State v. Lee

[Cite as State v. Lee, 2020-Ohio-4970.]


STATE OF OHIO                     )                   IN THE COURT OF APPEALS
                                  )ss:                NINTH JUDICIAL DISTRICT
COUNTY OF SUMMIT                  )

STATE OF OHIO                                         C.A. No.       29597

        Appellee

        v.                                            APPEAL FROM JUDGMENT
                                                      ENTERED IN THE
JESSICA LEA LEE                                       COURT OF COMMON PLEAS
                                                      COUNTY OF SUMMIT, OHIO
        Appellant                                     CASE No.   CR 18 05 1747

                                  DECISION AND JOURNAL ENTRY

Dated: October 21, 2020



        TEODOSIO, Judge.

        {¶1}     Defendant-Appellant, Jessica Lee, appeals from the judgment of the Summit

County Court of Common Pleas. This Court affirms.

                                                 I.

        {¶2}     Ohio State Highway Patrol Trooper John Gray was patrolling the Akron area on

midnight shift when he spotted a white Cadillac de Ville. The car captured his attention because

the driver was braking sporadically, despite traveling at a slow speed and having a clear lane of

travel. As the trooper approached the car, it continued to brake sporadically, and he noticed that

its rear license plate was not illuminated. He then executed a traffic stop.

        {¶3}     Ms. Lee was the driver of the car that Trooper Gray stopped. When the trooper

approached her window, he detected a mild odor of alcohol and noted that her passenger was

“really fidgety and wouldn’t stop moving.” The trooper also noted that Ms. Lee was sweating

profusely, despite the mild temperature, and had bloodshot and glossy eyes. Believing that Ms.
                                                  2


Lee might be impaired, the trooper detained her and performed field sobriety testing. After he

administered the tests, he arrested Ms. Lee.

       {¶4}    Ms. Lee was indicted on charges of aggravated possession of fentanyl, possession

of heroin, and operating a vehicle while under the influence of drugs or alcohol (“OVI”). She filed

a motion to suppress, and the trial court held a hearing on her motion. Following the hearing, the

court denied her motion, and Ms. Lee pleaded no contest to each of her charges. The court

sentenced her to a total of one year of non-reporting community control.

       {¶5}    Ms. Lee now appeals from the trial court’s judgment and raises four assignments

of error for our review. Because several of her assignments of error are interrelated, we consolidate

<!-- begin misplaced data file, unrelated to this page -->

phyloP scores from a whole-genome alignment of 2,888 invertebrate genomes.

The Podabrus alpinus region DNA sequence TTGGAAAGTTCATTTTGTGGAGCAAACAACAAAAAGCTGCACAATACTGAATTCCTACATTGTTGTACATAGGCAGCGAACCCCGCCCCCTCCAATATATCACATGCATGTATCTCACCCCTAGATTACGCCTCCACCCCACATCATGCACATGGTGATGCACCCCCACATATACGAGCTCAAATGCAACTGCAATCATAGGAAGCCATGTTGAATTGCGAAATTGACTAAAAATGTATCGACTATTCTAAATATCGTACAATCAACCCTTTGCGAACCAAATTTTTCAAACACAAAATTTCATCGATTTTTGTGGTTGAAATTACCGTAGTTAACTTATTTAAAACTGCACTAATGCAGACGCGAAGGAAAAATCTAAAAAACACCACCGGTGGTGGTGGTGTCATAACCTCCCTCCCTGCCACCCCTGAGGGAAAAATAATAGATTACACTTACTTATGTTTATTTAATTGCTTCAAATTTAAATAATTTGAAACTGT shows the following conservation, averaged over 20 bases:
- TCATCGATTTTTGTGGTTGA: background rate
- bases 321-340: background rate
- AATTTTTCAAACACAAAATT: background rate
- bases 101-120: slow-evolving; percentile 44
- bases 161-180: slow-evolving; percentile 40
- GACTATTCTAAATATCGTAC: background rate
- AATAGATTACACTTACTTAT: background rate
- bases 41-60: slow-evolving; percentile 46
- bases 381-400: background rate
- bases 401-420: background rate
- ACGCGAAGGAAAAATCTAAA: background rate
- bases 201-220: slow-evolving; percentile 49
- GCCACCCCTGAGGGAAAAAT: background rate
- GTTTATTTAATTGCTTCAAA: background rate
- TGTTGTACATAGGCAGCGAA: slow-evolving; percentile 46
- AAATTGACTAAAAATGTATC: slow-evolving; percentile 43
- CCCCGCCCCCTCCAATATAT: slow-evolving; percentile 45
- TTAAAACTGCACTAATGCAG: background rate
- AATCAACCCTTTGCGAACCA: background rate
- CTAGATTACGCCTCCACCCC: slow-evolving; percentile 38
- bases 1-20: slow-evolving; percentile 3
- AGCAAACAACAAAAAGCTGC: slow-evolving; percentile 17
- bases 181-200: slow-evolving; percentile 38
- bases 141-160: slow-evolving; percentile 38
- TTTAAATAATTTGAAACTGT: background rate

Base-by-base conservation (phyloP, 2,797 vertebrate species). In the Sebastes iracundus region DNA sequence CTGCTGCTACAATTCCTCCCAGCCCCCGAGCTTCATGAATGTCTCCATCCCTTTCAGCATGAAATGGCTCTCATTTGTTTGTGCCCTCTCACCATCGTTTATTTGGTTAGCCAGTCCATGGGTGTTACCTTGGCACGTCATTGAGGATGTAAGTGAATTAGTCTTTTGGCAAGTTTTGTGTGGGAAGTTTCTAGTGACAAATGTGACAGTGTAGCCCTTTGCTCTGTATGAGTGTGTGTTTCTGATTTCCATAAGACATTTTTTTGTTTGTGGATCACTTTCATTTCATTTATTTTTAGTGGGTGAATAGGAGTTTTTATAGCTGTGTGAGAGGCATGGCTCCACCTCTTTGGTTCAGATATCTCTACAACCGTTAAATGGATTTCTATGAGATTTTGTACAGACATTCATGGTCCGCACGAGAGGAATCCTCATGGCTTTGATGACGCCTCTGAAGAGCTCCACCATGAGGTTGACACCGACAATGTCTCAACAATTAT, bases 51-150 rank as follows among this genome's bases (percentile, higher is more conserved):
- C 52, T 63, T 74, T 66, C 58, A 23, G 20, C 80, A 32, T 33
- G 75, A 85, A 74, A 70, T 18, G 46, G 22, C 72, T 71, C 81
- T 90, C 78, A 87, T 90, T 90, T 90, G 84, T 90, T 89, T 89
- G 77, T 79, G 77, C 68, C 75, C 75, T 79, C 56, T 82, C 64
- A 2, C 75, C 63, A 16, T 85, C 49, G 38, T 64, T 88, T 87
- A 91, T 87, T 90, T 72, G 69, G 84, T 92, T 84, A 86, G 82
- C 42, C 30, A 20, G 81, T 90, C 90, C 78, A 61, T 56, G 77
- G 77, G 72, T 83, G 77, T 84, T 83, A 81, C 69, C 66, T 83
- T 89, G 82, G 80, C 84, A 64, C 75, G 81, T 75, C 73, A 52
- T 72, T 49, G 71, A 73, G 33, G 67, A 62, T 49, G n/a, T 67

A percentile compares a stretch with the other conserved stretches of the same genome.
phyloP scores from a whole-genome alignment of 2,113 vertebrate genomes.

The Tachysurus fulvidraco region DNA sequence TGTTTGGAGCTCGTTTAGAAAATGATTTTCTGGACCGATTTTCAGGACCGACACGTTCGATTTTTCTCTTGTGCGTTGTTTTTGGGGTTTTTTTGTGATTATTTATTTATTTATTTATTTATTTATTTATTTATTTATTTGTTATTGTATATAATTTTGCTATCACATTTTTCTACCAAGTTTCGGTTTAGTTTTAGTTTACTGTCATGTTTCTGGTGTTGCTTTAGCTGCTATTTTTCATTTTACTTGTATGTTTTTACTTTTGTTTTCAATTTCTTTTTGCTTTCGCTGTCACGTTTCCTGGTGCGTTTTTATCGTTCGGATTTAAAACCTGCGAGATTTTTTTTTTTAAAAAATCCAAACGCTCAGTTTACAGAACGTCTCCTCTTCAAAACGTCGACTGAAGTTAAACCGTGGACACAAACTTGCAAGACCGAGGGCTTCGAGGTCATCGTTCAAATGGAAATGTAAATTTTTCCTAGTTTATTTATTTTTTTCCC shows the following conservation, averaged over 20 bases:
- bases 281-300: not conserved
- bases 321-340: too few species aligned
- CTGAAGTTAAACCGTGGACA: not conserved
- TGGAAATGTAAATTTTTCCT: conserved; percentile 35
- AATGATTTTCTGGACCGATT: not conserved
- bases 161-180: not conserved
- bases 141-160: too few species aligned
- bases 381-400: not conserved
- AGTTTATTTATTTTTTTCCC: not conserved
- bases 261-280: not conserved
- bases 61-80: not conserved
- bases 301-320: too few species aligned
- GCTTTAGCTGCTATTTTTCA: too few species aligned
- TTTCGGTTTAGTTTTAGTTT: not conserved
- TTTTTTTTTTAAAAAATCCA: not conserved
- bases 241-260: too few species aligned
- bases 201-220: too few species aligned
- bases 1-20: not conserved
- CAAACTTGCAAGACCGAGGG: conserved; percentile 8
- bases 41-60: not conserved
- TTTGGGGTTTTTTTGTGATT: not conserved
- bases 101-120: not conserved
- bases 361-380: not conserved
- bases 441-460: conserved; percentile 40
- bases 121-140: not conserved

them for purposes of our analysis and decision.

                                                  II.

                                 ASSIGNMENT OF ERROR I

       THE COURT ERRED IN DENYING DEFENDANT LEE’S MOTION TO
       SUPPRESS IN THAT THE STATE FAILED TO DEMONSTRATE PROBABLE
       CAUSE FOR THE STOP OF [MS. LEE’S] VEHICLE.

                                ASSIGNMENT OF ERROR III

       THE STOP IS PRETEXTUAL AND THE CONTINUED DETENTION OF
       JESSICA LEE AS A PERSON STOPPED FOR A VEHICLE VIOLATION WAS
       IMPROPER AS IT WAS NOT RELATED TO THE ORIGINAL PURPOSE OF
       THE STOP AND THERE ARE NO ADDITIONAL FACTS CREATING
       REASONABLE SUSPICION OF SEPARATE ILLEGAL ACTIVITY SUCH AS
       OVI.

       {¶6}    In her first and third assignments of error, Ms. Lee argues that the trial court erred

when it denied her motion to suppress. According to Ms. Lee, neither her stop, nor her continued

detention was supported by probable cause. For the following reasons, we reject her arguments.

       {¶7}    A motion to suppress presents a mixed question of law and fact:
                                                  3


       When considering a motion to suppress, the trial court assumes the role of trier of
       fact and is therefore in the best position to resolve factual questions and evaluate
       the credibility of witnesses. Consequently, an appellate court must accept the trial
       court’s findings of fact if they are supported by competent, credible evidence.
       Accepting these facts as true, the appellate court must then independently
       determine, without deference to the conclusion of the trial court, whether the facts
       satisfy the applicable legal standard.

(Internal citations omitted.) State v. Burnside, 

100 Ohio St. 3d 152

, 2003-Ohio-5372, ¶ 8.

       {¶8}    “[A]n investigative stop of a motorist does not violate the Fourth Amendment if the

officer has a reasonable suspicion that the individual is engaged in criminal activity.” State v.